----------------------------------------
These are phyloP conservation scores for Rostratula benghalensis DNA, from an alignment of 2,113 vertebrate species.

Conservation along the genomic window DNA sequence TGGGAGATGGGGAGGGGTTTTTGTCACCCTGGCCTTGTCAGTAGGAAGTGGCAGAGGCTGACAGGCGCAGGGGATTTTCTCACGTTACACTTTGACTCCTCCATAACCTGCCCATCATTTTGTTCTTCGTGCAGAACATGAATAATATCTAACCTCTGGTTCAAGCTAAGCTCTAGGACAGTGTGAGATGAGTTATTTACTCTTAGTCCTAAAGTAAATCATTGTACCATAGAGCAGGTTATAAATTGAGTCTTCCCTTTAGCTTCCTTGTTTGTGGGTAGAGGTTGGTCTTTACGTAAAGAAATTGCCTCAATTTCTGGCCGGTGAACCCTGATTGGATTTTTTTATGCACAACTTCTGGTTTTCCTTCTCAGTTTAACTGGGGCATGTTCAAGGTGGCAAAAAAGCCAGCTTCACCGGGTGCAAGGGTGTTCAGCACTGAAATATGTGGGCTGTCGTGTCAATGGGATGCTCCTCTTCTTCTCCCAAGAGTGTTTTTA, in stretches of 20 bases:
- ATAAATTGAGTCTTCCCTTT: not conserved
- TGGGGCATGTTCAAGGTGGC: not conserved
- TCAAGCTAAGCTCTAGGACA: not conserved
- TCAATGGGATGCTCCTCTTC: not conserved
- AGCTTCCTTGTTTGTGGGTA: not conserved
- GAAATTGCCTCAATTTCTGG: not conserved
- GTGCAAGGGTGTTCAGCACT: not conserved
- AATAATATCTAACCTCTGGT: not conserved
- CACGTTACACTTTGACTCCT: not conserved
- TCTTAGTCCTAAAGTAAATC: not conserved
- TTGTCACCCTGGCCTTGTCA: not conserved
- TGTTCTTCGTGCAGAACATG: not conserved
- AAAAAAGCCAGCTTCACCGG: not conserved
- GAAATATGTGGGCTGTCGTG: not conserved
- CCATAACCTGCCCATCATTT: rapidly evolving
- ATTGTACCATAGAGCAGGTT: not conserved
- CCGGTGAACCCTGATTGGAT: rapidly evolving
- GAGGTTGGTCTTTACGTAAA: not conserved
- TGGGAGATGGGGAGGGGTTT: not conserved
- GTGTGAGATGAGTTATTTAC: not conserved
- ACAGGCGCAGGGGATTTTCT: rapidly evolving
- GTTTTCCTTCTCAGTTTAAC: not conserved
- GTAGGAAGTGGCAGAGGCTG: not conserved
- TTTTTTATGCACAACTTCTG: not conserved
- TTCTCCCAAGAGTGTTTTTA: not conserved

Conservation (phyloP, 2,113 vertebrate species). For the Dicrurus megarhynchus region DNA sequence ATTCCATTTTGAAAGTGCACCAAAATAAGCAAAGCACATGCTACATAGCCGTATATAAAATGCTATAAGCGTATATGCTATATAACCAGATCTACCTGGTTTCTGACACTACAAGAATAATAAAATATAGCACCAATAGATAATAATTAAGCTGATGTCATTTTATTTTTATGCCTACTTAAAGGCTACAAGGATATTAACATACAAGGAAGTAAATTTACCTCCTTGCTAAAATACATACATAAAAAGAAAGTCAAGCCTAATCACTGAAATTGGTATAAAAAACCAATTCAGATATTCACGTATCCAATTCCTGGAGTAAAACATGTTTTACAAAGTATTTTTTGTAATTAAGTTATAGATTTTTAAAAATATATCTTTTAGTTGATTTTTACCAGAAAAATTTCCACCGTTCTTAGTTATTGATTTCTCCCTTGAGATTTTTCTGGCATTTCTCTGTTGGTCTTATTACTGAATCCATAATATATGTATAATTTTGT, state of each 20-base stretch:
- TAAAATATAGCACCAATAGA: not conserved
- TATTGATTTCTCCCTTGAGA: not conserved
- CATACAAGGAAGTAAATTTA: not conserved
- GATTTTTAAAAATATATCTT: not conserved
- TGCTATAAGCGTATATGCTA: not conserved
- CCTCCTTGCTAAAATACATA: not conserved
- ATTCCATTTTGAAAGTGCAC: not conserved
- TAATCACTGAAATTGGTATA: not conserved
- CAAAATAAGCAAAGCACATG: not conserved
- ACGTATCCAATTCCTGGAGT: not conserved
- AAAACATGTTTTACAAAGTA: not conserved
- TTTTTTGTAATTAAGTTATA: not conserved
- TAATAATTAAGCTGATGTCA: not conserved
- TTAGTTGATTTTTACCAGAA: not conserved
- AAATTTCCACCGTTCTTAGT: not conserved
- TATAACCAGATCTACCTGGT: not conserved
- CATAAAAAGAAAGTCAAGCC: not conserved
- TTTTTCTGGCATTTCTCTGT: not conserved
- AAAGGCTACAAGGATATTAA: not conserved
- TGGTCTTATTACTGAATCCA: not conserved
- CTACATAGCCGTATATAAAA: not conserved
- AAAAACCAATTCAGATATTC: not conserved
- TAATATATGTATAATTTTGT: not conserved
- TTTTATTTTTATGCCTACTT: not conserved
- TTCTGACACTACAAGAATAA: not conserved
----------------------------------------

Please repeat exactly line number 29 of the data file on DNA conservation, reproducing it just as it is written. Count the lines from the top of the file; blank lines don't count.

- TAAAATATAGCACCAATAGA: not conserved